A.I. can do wonderful things very narrowly. Humans have general learning abilities. We don’t have to run millions of simulations, we can learn naturally. There are wonderful examples of very specific A.I., but we aren’t near general A.I and generalized intelligence.
Can you name a few examples?
It’s so deeply embedded that we hardly notice anymore. I pull up Google Maps and it’s incredible that we have this sort of thing at our disposal. Google Images generated thousands of images at the touch of a button. It’s those deep learning nets that figure out that that is an angler fish for Google Images.
We’re already so surrounded by A.I. in extremely useful ways that it has become this sort of background radiation.
Is there any merit to all the sci-fi stories like Terminator and I, Robot that A.I. can be dangerous?
There are various voices in the A.I. debate about this. Stephen Hawking, before he passed away, and Elon Musk have voiced extreme worries. I’m not on that side of the spectrum.
As we keep building more sophisticated things, we will build them as a collaboration between humans and machines that help us. Artificial intelligence doesn’t share the same historic evolution as human beings, so it doesn’t have that same survival instinct. It doesn’t care.
I’m not particularly worried about that scenario of a takeover.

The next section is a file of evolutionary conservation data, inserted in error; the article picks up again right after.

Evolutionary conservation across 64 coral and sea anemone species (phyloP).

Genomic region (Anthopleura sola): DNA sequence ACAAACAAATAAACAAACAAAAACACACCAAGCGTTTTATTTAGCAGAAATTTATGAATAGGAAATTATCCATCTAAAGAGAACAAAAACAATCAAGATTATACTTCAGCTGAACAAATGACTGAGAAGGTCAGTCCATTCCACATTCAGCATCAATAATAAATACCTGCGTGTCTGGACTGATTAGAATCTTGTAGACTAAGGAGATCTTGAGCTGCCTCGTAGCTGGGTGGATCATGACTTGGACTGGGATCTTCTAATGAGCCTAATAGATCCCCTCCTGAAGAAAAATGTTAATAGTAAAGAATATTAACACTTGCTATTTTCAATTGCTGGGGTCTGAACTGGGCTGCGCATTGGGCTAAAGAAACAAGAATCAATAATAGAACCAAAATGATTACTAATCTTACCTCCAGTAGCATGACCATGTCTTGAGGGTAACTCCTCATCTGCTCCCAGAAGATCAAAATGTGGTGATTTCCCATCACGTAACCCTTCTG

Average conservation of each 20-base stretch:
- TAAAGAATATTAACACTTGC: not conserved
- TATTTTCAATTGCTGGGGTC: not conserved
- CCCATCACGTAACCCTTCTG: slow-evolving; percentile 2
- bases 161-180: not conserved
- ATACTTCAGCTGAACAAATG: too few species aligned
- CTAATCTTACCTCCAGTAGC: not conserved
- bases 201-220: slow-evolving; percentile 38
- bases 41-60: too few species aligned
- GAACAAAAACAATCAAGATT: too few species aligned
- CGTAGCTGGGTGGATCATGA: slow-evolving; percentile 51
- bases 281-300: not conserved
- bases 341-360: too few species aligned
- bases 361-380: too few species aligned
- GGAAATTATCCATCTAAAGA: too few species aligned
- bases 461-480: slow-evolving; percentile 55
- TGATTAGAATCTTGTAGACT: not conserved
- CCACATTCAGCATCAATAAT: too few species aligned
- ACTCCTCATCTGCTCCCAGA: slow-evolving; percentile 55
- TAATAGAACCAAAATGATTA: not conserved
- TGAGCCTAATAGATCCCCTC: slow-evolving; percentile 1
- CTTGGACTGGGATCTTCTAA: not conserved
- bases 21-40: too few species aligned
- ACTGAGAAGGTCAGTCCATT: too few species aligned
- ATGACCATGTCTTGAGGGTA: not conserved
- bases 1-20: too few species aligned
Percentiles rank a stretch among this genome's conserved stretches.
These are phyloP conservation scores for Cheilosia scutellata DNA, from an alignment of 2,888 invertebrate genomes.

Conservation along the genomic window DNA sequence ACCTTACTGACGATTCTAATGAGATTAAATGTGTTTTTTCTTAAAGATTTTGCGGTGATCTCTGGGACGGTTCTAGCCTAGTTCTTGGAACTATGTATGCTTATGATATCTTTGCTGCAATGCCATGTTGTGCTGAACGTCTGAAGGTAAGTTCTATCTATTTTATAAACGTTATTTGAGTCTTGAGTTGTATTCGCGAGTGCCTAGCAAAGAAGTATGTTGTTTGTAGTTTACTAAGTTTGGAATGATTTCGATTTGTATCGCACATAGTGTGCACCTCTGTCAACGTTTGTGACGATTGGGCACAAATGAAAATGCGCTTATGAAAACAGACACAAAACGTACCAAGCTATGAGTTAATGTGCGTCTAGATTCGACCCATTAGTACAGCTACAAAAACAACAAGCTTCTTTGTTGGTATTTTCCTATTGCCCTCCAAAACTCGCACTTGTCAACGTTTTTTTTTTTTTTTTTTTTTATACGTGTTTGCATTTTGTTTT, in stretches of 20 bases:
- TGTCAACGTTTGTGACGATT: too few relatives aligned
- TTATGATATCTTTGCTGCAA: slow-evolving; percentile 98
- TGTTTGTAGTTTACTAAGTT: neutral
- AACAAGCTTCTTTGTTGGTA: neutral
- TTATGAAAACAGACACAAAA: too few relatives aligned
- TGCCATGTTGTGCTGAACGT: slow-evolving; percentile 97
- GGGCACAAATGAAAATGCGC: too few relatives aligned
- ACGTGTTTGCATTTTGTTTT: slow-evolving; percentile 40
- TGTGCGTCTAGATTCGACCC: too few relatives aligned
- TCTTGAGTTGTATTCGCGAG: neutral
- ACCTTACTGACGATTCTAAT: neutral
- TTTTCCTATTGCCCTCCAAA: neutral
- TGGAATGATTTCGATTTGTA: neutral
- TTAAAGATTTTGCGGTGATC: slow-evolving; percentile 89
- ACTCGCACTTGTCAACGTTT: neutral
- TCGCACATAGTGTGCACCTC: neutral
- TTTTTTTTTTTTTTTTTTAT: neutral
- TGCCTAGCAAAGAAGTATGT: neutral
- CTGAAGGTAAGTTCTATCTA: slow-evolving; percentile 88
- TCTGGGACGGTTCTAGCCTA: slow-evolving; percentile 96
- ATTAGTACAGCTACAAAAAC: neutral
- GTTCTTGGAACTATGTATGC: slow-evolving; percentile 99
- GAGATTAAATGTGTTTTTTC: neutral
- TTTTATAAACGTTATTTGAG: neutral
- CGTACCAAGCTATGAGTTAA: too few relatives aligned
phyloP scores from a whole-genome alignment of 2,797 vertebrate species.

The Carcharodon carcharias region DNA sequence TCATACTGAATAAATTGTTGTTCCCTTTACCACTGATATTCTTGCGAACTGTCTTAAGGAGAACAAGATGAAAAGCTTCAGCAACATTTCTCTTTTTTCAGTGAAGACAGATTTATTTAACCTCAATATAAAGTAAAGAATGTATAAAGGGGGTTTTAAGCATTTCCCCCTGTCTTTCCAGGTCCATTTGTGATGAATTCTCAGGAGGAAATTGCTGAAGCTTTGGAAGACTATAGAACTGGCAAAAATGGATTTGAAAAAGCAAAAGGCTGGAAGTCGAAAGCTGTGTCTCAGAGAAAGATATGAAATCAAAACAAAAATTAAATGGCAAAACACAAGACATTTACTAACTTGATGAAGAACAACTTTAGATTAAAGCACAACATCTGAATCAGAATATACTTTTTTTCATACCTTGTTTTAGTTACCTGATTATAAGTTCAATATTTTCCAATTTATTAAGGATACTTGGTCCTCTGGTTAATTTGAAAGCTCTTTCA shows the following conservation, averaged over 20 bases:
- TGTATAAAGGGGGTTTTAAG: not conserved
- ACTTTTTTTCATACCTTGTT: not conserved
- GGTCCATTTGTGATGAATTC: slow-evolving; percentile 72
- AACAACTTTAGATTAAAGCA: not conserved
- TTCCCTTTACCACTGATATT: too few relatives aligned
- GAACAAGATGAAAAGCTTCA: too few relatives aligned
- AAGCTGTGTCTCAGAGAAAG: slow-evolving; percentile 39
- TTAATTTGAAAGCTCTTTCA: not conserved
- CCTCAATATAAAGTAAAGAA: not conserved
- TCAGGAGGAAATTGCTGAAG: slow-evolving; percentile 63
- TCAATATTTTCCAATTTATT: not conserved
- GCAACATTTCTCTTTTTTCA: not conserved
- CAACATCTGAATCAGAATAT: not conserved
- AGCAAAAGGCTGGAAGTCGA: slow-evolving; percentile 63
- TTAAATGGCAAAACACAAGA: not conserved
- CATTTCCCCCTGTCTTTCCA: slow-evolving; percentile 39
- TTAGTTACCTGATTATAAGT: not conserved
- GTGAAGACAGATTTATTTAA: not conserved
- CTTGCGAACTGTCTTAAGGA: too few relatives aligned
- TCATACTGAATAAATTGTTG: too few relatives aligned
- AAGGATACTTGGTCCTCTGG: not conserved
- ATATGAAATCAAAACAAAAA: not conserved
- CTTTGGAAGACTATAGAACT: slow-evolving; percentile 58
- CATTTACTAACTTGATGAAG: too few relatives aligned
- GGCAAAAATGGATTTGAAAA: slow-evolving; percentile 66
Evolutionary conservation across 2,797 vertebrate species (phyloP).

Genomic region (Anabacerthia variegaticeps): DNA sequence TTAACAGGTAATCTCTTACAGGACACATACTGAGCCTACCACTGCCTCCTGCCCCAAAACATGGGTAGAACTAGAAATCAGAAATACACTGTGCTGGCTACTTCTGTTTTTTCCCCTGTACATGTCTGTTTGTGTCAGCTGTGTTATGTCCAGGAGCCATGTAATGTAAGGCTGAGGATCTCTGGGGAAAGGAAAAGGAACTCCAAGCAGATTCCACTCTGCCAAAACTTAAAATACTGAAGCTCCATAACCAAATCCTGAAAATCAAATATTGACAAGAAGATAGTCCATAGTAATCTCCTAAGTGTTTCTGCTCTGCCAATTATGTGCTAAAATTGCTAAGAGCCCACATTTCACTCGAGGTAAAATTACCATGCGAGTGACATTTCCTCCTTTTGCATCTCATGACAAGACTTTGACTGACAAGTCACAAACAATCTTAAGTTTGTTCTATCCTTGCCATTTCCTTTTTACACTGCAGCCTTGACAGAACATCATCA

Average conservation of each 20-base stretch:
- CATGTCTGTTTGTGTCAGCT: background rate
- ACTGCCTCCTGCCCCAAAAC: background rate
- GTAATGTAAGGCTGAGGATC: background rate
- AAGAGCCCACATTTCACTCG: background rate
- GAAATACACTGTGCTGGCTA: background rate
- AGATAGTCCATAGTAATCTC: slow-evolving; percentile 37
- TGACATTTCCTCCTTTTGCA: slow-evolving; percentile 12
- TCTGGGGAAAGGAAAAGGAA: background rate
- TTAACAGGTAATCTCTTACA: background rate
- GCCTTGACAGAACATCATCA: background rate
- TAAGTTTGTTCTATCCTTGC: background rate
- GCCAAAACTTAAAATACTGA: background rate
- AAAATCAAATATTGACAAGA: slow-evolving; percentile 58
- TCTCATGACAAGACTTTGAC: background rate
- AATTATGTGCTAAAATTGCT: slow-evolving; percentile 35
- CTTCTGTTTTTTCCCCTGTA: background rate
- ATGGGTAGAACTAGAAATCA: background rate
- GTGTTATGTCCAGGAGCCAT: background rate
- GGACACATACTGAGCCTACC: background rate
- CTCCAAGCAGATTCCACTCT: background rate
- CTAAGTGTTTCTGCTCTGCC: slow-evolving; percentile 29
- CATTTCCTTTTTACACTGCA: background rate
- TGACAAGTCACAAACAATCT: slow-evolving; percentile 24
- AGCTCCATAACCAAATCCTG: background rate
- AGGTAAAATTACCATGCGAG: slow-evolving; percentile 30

Thank you, you’ve assuaged many of my doubts about the robot uprising. I’m an entertainment reporter so based on all the movies and TV shows I’ve watched, I just assumed the war with the machines was right around the corner.
Good, I’m glad I could help.
I understand you have a particular focus in the neural basis of time perception. Westworld plays with different timelines from a storytelling perspective. What kind of effect, if any, does this time-hopping narrative have on the audience?
It’s a very lovely effect. We all naturally assume when watching a story that it is starting at point A and proceeding to point B. It’s a cool surprise when we discover that the Man in Black is actually William.
All these sorts of tricks aren’t new to Westworld or television. But it is a neat way to bury things into the plot. You can jump around in time and have things come out the way you want them to and reveal things through the season as you want to come out.
And in general, what do we need to know about the neural basis of time perception?
The main thing I study in the domain of time is the issue that the body has to collect different signals—hearing, touching, space, smell, etc.—and all this going to the brain. But it gets processed by different areas of the brain at different speeds. The brain has to collect all of this stuff and piece together what happened.
So the moment you think just occurred (snaps fingers) could have actually happened a moment ago because the brain has to piece everything together. You actually live in the past as your perception is a moment behind.
That’s fascinating but you’ve also scared me. What can viewers learn from Westworld?
It’s sort of in this very slow direction of biology to increasingly view ourselves as machines. We are extraordinarily sophisticated in every way, and we’re just scratching the surface, but we are fundamentally biological machines.
But there’s something so interesting in exploring that territory in between. What happens when you build a machine so sophisticated that it is actually like us?
This interview has been edited and condensed.